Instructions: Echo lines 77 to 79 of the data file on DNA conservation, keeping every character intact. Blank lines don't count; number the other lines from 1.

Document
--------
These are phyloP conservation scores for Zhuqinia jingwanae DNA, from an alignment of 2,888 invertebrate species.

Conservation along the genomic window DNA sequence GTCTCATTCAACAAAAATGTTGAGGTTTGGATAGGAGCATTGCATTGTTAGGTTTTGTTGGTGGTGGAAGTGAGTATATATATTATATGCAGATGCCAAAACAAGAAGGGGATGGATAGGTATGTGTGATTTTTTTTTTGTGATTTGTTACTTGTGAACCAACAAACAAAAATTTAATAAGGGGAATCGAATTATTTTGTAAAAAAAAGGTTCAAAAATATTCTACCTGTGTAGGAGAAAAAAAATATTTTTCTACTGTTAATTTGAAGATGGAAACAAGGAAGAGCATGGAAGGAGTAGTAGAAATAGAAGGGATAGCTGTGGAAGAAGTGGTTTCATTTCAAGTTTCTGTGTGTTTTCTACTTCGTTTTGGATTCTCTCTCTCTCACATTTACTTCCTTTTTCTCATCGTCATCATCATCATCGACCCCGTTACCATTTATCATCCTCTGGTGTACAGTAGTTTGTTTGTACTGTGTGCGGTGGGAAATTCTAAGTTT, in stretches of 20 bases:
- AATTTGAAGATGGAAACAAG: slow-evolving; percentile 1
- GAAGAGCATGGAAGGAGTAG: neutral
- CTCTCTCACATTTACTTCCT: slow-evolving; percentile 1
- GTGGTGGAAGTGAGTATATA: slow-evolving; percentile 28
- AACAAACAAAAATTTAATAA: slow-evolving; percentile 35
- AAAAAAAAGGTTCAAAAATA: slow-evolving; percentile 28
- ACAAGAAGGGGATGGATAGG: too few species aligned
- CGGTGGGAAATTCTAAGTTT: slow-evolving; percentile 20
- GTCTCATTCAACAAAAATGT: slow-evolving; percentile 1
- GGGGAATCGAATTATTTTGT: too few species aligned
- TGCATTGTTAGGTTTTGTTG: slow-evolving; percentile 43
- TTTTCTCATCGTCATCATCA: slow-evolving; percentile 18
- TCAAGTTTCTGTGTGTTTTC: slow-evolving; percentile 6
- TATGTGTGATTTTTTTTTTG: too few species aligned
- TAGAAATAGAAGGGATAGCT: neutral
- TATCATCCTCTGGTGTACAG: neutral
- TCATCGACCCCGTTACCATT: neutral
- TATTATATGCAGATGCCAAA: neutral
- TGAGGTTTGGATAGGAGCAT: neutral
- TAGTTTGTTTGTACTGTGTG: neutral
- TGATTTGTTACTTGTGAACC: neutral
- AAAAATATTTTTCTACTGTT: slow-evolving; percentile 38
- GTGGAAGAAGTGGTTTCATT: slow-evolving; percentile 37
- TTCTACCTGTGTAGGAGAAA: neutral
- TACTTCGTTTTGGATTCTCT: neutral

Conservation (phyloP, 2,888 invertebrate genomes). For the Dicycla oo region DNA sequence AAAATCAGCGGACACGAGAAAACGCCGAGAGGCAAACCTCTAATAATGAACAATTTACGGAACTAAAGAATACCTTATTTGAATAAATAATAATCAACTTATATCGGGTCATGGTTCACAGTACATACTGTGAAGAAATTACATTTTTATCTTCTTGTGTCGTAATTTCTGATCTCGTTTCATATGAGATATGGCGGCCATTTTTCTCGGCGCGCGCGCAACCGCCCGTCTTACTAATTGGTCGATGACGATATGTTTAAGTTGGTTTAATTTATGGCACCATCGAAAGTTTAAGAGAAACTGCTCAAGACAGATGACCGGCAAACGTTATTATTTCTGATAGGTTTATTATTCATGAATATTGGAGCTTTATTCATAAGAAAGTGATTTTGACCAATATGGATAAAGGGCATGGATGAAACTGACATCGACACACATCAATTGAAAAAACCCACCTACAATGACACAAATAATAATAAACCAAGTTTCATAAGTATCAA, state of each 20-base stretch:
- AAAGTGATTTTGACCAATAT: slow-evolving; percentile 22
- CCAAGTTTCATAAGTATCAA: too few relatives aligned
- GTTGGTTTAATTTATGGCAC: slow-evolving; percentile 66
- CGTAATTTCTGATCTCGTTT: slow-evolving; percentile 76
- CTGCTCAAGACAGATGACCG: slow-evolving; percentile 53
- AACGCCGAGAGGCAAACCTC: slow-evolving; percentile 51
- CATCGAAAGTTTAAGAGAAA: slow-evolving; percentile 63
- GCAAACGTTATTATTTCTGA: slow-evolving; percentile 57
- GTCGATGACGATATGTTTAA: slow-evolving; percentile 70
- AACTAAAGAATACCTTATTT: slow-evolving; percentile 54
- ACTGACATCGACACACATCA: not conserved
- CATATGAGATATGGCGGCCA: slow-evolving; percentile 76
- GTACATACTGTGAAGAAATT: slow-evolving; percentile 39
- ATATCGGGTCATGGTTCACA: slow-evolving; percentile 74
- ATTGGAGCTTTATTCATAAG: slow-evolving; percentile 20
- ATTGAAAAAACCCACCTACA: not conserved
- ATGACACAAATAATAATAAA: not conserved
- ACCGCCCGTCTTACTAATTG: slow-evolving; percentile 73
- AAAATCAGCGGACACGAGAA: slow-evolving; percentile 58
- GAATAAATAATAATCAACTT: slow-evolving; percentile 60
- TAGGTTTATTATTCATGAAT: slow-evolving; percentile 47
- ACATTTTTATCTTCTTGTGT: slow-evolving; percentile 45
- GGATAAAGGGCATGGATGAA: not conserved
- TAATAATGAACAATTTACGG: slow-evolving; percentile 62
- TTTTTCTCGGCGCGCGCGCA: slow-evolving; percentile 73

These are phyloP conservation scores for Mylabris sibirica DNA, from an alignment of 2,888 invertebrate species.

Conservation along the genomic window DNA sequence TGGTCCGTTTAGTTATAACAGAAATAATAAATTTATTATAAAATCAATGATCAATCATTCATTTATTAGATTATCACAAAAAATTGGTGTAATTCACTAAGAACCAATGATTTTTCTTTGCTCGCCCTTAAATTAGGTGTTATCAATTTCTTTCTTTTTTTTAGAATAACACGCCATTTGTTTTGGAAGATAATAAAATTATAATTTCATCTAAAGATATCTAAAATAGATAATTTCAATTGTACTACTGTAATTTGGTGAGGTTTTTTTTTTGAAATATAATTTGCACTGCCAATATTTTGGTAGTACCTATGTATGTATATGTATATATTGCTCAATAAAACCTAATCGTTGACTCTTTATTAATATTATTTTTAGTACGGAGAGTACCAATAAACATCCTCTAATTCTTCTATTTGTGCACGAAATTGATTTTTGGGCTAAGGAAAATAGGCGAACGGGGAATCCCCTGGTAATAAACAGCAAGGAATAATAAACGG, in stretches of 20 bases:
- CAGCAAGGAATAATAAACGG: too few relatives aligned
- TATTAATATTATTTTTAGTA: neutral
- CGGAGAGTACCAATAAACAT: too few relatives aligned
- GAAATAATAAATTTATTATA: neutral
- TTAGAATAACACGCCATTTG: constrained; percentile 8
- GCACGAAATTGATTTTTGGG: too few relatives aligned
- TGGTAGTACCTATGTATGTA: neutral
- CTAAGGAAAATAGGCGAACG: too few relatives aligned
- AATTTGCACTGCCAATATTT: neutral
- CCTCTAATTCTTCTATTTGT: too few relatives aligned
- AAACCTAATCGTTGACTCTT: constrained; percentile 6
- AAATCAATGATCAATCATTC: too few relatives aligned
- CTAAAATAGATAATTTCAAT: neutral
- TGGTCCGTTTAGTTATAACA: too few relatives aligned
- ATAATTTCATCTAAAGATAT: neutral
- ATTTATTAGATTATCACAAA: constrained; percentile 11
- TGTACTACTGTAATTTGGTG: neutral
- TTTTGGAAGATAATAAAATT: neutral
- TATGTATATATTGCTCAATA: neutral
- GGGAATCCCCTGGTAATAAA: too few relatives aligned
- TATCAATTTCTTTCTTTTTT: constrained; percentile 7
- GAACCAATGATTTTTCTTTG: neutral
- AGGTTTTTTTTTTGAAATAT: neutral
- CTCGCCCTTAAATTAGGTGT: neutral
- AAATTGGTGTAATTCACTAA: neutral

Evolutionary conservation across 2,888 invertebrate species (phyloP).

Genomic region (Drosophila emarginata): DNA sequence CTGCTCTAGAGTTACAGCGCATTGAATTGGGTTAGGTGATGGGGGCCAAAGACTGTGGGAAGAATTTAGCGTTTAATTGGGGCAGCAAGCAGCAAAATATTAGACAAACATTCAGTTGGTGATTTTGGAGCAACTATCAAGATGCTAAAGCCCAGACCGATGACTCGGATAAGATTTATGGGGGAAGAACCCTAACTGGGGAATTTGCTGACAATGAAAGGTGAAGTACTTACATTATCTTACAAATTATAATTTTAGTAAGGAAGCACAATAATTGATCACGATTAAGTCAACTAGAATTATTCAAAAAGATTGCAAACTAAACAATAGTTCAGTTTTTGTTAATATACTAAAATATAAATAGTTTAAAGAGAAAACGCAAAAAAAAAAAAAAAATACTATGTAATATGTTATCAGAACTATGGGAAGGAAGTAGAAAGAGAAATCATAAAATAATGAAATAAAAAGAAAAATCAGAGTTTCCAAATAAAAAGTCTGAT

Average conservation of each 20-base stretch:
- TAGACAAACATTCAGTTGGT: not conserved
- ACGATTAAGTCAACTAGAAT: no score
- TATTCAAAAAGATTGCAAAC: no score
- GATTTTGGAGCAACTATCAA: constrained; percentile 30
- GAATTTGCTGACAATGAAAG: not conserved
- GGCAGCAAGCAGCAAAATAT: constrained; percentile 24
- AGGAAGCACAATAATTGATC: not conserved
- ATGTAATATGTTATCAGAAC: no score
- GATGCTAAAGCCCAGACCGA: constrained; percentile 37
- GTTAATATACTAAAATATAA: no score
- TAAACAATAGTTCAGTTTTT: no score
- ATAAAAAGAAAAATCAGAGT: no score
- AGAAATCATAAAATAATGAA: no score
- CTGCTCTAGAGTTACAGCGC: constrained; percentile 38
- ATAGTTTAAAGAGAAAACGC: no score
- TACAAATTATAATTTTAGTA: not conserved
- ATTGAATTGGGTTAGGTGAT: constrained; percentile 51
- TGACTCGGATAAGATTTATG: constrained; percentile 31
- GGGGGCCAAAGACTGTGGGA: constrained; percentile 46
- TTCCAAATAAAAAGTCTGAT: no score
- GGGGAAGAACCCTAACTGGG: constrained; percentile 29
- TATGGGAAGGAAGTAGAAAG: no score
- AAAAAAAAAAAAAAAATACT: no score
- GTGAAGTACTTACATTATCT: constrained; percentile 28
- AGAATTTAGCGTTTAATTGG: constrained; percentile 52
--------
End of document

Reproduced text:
- GAACCAATGATTTTTCTTTG: neutral
- AGGTTTTTTTTTTGAAATAT: neutral
- CTCGCCCTTAAATTAGGTGT: neutral